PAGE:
In the Quran, there is mention of Abraham's rescue from fire after challenging his father's idolatry, and though Nimrod is not explicitly mentioned in this scene, later commentators often identified him with the unnamed opponent in the account. Regardless, the conflict between Abraham and Nimrod eventually became a prominent tradition in early Islam, though this popularity may have sparked disagreement as to where their confrontation took place. According to Caroline Janssen, there are at least four distinct Nimrods in medieval Arabic geographical texts, and several locations besides Urfa were suggested by Muslim scholars, including Kutha in Iraq and Abarkuh in Persia, where hills of ashes from the fire reportedly could still be seen. However, Urfa also became another strong contender for the site of the conflict, and the fish pool was also given a role in the story. In this telling, Abraham had been born at Urfa, and had eventually fallen in love with the daughter of Nimrod, Zeliha. Angered by this, Nimrod then cast Abraham into a massive fire, but the flames were miraculously transformed by God into the pool of water and the logs into the sacred carp. While this pool became known as the Halil-Ür Rahman Lake, the other nearby body of water, the Aynzeliha Lake, was said to be formed by Zeliha's tears after the event, and supposedly can strike whoever drinks from it blind. Other sites around the city were also connected to the story, such as a nearby cave said to be the birthplace of Abraham, and the ruins of two Roman columns on the old acropolis of the city, which were interpreted by the seventeenth century Ottoman traveler Evliya Çelebi as the remnants of an ancient war machine constructed by Nimrod to battle Abraham. Eventually, the Halil-Rahman and Rizvaniye mosques were built at the site as well to venerate the deliverance of the patriarch, replacing an earlier synagogue and church.
Several Islamic scholars have made statements about the pool. There is no narrative about Balıklıgöl in the Qur'an and hadith. They said that mythology was a folk superstition. Islamic scholars accepted that the pools belonged to the pagan faith. The story was produced by the public from Jewish mythology between 1900 and 1960.
The modern site
Makam-ı İbrahim Mosque and cave are situated to the South East of the pools, and are also considered to be connected to the life of Abraham, being the cave where Abraham is said to have been born. Modern Balıklıgöl remains a popular site for devotees and tourists alike, with tens of thousands of visitors arriving at the pool every year. Like the earlier devotees of Atargatis, the carp are still considered to be sacred and people are not allowed to catch or eat them. However, in an interesting twist from Egeria's account of the excellent taste of the carp, Elif Batuman recounts a local legend which claims that anyone who eats one will go blind, a fate which is itself quite similar to the traditions surrounding Aynzeliha Lake and the tears of Zeliha. Instead, visitors are encouraged to feed the fish, as this is their main source of food, given the lack of suitable prey in the pool itself. Even now then, the popularity of Balıklıgöl relies heavily upon the Biblical past, which also preserves some of the alternative traditions which developed around it over its history.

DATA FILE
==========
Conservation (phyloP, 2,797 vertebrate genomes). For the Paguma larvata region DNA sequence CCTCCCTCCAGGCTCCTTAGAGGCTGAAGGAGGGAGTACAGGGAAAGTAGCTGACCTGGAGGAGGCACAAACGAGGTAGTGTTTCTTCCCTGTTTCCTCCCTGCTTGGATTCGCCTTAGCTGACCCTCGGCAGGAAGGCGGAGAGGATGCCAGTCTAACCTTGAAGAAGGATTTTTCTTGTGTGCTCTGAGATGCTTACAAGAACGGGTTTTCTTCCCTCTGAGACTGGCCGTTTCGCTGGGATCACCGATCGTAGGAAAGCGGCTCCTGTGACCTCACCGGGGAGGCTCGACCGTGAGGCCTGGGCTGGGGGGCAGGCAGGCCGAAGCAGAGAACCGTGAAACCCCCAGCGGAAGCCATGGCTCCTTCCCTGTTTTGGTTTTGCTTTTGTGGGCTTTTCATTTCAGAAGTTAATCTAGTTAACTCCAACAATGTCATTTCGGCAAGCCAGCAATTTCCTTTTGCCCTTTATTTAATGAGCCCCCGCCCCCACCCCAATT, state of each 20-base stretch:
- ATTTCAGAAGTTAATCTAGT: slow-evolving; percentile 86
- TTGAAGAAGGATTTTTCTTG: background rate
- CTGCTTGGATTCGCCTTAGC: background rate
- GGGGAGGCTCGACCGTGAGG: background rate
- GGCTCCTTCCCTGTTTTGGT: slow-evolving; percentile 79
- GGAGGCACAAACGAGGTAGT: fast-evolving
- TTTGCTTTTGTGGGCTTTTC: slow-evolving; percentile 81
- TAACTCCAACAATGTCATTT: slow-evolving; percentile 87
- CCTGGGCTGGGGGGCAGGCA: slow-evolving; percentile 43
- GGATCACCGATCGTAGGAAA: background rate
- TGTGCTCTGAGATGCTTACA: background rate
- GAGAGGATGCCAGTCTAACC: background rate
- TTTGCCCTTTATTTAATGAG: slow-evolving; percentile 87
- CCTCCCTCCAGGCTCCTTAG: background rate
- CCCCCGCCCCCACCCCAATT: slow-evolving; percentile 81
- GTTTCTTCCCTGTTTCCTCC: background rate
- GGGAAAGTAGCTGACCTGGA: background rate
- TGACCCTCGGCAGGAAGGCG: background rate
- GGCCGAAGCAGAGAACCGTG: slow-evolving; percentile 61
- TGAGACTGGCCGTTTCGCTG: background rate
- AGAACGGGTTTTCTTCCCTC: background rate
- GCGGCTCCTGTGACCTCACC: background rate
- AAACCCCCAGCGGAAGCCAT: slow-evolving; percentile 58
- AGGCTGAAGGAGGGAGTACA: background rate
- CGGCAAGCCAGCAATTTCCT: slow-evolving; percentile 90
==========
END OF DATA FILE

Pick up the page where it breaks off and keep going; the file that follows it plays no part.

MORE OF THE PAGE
- "Edessa (Şanlı Urfa) - Livius".
- Lucian, On The Syrian Goddess, edited and translated by J.L. Lightfoot (Oxford: Oxford University Press, 2003), 80-3.
- Karel Van Der Toorn and P.W. Van Der Horst, “Nimrod Before and After the Bible,” 19.
- Van Der Toorn and Van Der Horst, “Nimrod Before and After the Bible,” 20.
- Indeed, according to Gary Rendsburg, the association of “Ur of the Chaldees” with Urfa, which he also agrees with, was the majority opinion in Biblical scholarship until the excavations of the site of Ur conducted by Leonard Woolley in 1922-34, see Gary Rendsburg, “Ur Kasdim: Where is Abraham’s Birthplace?, https://www.thetorah.com/article/ur-kasdim-where-is-abrahams-birthplace.
- According to the English traveler Richard Pococke, “many learned men, and the Jews universally are of opinion, that it is Ur of the Chaldees. The latter say, that this place is called in scripture Our-caidin, that is, the fire of Chaldaa, out of which, they say, God brought Abraham; and on this account the Talmudists affirm, that Abraham was here cast into the fire, and was miraculously delivered.” See Richard Pococke; Hubert François Gravelot; Charles Grignion, A description of the East, and some other countries, (London : Printed for the author, by W. Bowyer, 1743), 159.
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- Caroline Janssen, Babīl, The City of Witchcraft and Wine: The Name and Fame of Babylon in Medieval Arabic Geographical Texts, Mesopotamian History and Environment Memoirs II (Ghent: University of Ghent, 1995), 164; The Koran, translated by N.J. Dawood, Penguin Classics (London: Penguin, 2014), 326.
- Janssen, Babīl, The City of Witchcraft and Wine, 160, 164-5
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- Felipe Rojas, The Pasts of Roman Anatolia : Interpreters, Traces, Horizons. Cambridge University Press, 2019, 107.